Pacing, suspense, and flashbacks are just a few of the topics covered in The Art of Time in Fiction, Joan Silber’s insightful reference for writers who wish to better understand the technique of arranging time to narrative effect. Yet I am just as interested in the art of time in reading, particularly the conceptual timelessness that results from moments of deep engagement with text. I believe that there are unique benefits to the childlike, imaginative play that reading inspires, and much to be gained by ‘getting lost’ in a book.
I recently encountered Anne Carson’s lyrical “Short Talks” in an anthology of contemporary fiction. The narrative spanned ten pages, and took me over an hour to read. Please do not misunderstand me: I more accurately mean I was reading and rereading, running the dense, resonant sentences through my mind over and again, considering their meaning from multiple perspectives. My attention became fixed but also fluid: flowing over the lines, absorbed by the page. Said Mary Gaitskill of a similar experience reading Dickens: “It’s like these waves crashing over you—you get it on a mental level, then you get it on an emotional level, then you get it on a deeper emotional level, then it comes and knocks you out of the picture.” An oceanic feeling of not being there.
In Velvet Waters, Gerald Murnane writes, “In all the world there has never been, there is not, and there will never be any such thing as time. There is only place.” When immersed in a book we run out of time. We run outside of time completely, eventually arriving at the vast, conceptual playground of the imagination. We become ageless, young again, playing hide and seek within the pages: losing ourselves in altered realities only to uncover new ways of being.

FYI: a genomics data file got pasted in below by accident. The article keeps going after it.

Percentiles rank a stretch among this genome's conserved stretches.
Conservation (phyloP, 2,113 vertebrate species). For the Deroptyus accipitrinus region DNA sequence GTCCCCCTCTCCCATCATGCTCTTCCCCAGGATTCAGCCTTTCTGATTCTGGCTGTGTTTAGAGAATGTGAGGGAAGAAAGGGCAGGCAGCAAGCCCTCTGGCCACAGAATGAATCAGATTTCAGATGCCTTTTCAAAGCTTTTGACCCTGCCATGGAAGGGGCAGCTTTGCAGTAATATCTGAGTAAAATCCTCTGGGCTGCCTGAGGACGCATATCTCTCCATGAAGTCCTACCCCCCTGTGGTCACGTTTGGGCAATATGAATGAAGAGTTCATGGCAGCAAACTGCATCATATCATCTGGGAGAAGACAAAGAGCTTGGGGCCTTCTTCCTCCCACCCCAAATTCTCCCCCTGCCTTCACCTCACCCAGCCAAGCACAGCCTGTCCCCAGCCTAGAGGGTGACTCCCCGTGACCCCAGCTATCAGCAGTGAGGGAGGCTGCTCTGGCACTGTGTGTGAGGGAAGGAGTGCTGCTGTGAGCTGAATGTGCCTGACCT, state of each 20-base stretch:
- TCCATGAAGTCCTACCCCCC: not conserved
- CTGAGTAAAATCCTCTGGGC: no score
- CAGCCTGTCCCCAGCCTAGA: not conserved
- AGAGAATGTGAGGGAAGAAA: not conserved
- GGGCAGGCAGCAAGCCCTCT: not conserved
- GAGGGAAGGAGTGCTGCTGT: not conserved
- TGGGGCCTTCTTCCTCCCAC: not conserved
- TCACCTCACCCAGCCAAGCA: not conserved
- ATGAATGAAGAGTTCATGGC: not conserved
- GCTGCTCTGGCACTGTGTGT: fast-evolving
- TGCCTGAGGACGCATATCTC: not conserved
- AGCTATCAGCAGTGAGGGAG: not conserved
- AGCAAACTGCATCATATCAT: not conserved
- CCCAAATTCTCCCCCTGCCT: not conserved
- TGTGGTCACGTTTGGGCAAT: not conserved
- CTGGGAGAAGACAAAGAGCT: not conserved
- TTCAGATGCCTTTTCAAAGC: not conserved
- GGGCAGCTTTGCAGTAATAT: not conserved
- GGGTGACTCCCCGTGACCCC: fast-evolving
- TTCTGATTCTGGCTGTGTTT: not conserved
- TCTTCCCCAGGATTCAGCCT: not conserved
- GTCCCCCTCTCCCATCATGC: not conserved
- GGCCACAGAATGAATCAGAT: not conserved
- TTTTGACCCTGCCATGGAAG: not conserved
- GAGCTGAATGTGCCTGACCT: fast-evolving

The outwardly tranquil appearance of reading belies its transformative effects on inner activity. Writes Carson in “Short Talks”: “Look at all those spellbound people in Seurat. Look at monsieur, sitting deeply. Where does a European go when he is ‘lost in thought’? Seurat—the old dazzler—has painted that place . . . it is a Sunday rather than a Saturday afternoon there.” I am particularly struck by this description: Sitting deeply. Beyond nationality, Carson offers no additional commentary on the illustrated man—these characteristics are all she emphasizes of his figure. That so much of his being is held by this term seems right to me: the man is fully, deeply lost in his own imaginings. He has escaped time, left for a new place.
Continues Carson in the following “talk”:
On Gertrude Stein, About 9:30
How curious. I had no idea! Today has ended.
For a culture of distraction, we are intensely attuned to time. As a result there is often significant resistance toward reading for pleasure, as if this were a purposeless activity over which we ought to feel guilt. Yet if it is true that we don’t lose the need for childlike wonder as we grow older, those disembodied moments adrift in a book might actually catalyze a more fulfilled and attentive life.
The New Year is a time when many aim to establish just such a mode of existence. It is an interval when we embrace goals for improvement and start new counts, including the annual number of books we might read. Yet sometimes what counts most is not how many, but simply how. I want to suggest the resolution to dedicate more time to sitting deeply with a book, to linger on its pages and reencounter those rapturous, boundless moments of youthful play. I know better than to underestimate how easily the facts of life can align against such an activity, just as I know I could never fully articulate the measure of its rewards.